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NCI Director John Niederhuber said last week that the institute plans to expand the Cancer Genome Atlas project to 20 to 25 major tumor types, and to apply next-generation sequencing to at least 100 tumor samples for each of several types of childhood cancers under the TARGET initiative.

In Brief This Week is a Friday column containing news items that our readers may have missed during the week.

The data, which were presented at this year's American Association for Cancer Research annual meeting, represent initial findings from the company's in-house effort to knock down multiple genes simultaneously and a collaboration related to multi-drug resistance of cancer cells.

Based on the results of the study, the company has assembled a panel of six protein biomarkers with the ability to detect non-small cell lung cancer in patients with 94 percent sensitivity and 93 percent specificity. The company is hoping to launch the test by 2012.

Snippets: Apr 22, 2009

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Johns Hopkins University's Genetics and Public Policy Center, National Cancer Institute, Santoris, RayBiotech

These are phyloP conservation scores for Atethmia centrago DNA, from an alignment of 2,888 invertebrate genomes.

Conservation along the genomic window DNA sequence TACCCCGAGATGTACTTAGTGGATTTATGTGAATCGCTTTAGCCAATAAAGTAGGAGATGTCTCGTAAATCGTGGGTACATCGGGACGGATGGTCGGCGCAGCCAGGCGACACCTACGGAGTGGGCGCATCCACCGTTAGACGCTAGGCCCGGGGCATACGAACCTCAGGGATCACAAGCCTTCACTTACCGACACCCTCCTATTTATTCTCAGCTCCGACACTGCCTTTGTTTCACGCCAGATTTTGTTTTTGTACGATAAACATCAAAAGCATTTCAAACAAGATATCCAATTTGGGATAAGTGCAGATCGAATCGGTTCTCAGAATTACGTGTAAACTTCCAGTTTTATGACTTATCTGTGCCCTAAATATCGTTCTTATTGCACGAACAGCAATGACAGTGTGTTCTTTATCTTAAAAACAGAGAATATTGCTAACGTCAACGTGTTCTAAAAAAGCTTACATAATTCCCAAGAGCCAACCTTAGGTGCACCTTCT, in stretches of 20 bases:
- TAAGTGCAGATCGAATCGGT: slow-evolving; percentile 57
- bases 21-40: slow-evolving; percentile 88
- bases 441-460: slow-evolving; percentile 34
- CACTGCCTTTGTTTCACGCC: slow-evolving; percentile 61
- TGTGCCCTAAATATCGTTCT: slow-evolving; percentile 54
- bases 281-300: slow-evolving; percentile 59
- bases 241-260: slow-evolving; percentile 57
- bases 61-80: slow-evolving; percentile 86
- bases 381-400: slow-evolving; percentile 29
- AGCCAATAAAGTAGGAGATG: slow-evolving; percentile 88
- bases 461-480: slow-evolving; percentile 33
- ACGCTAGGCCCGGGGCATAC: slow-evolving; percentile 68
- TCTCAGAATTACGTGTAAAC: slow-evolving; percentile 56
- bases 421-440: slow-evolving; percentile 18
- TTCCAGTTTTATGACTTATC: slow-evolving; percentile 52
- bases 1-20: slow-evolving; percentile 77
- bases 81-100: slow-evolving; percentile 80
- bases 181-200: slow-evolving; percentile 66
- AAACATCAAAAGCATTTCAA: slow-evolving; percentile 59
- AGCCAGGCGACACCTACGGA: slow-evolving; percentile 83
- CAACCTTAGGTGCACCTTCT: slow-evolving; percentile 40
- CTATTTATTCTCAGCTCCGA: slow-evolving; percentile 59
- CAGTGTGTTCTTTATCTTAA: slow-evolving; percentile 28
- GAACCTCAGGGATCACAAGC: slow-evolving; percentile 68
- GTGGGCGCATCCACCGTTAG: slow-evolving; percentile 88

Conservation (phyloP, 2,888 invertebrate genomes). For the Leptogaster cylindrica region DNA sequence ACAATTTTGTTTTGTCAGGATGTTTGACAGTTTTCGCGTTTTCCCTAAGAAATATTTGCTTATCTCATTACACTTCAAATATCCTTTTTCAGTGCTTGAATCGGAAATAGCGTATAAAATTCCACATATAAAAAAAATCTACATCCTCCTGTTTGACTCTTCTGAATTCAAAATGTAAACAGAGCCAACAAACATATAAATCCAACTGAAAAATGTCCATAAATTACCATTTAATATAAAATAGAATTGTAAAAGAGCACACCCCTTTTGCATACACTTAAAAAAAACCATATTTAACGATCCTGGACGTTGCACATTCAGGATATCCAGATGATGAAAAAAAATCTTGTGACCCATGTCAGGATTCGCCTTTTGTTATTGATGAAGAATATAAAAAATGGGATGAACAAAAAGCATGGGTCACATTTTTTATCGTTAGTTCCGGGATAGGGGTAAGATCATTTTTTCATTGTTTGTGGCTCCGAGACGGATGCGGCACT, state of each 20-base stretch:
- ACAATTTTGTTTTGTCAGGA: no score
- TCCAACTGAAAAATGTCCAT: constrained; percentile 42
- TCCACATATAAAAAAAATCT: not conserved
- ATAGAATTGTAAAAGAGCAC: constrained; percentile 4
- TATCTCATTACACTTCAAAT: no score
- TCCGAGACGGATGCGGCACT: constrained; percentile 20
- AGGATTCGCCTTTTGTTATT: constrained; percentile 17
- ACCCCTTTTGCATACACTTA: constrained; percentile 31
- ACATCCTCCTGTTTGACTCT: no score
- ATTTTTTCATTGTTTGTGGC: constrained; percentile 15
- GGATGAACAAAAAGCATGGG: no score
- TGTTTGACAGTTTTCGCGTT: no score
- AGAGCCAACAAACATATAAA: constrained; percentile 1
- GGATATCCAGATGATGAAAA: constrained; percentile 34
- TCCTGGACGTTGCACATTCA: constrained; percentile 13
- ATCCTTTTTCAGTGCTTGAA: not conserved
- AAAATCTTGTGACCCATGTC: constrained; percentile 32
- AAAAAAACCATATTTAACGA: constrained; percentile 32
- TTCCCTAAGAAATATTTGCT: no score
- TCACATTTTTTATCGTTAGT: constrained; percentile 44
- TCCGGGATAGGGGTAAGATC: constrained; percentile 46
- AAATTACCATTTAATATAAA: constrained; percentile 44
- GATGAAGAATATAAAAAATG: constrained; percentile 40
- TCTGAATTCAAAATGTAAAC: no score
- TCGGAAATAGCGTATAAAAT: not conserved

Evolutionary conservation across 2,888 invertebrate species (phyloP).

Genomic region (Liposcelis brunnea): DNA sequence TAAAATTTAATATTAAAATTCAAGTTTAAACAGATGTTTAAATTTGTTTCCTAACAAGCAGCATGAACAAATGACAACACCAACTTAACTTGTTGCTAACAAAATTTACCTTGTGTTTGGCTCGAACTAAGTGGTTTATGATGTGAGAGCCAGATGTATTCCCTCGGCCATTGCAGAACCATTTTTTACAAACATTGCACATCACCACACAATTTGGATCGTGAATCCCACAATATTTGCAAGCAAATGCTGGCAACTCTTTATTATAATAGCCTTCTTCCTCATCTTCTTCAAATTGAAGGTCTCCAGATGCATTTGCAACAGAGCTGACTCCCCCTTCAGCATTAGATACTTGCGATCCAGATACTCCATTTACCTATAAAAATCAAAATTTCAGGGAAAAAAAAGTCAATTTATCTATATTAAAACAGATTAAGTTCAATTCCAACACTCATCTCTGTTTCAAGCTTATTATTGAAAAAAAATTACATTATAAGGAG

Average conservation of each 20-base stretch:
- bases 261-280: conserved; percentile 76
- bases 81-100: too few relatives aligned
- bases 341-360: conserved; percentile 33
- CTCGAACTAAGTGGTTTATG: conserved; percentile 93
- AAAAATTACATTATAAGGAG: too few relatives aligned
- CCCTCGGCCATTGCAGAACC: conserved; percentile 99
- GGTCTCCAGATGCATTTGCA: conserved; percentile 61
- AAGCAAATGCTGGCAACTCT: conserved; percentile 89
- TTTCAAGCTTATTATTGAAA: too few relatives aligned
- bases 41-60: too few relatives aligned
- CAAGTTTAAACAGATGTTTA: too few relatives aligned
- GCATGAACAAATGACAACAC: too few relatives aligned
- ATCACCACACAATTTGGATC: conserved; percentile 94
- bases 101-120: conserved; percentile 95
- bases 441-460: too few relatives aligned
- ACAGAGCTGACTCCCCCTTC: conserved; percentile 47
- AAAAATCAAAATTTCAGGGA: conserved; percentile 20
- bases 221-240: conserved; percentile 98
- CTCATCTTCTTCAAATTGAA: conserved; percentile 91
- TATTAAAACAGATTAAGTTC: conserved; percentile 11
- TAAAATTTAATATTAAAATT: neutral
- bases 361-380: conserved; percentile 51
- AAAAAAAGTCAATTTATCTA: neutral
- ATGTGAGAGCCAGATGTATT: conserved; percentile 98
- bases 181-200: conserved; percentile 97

Attendees heard about the past and future of the Cancer Genome Atlas at the American Association for Cancer Research meeting in Denver this week, as the pilot stage of the project nears completion.

At the AACR meeting in Denver this week, Washington University Genome Sequencing Center Co-director Elaine Mardis said researchers are completing their analysis of the second complete acute myeloid leukemia genome and are gearing up to sequence more AML genomes.

The new budget and stimulus funds will fuel the Genome Atlas, a personalized medicine platform, and more grants to young investigators.

Broad Institute Founder Eric Lander outlined the past and future of cancer genome research this weekend at the American Association for Cancer Research meeting.

The Pace Quickens

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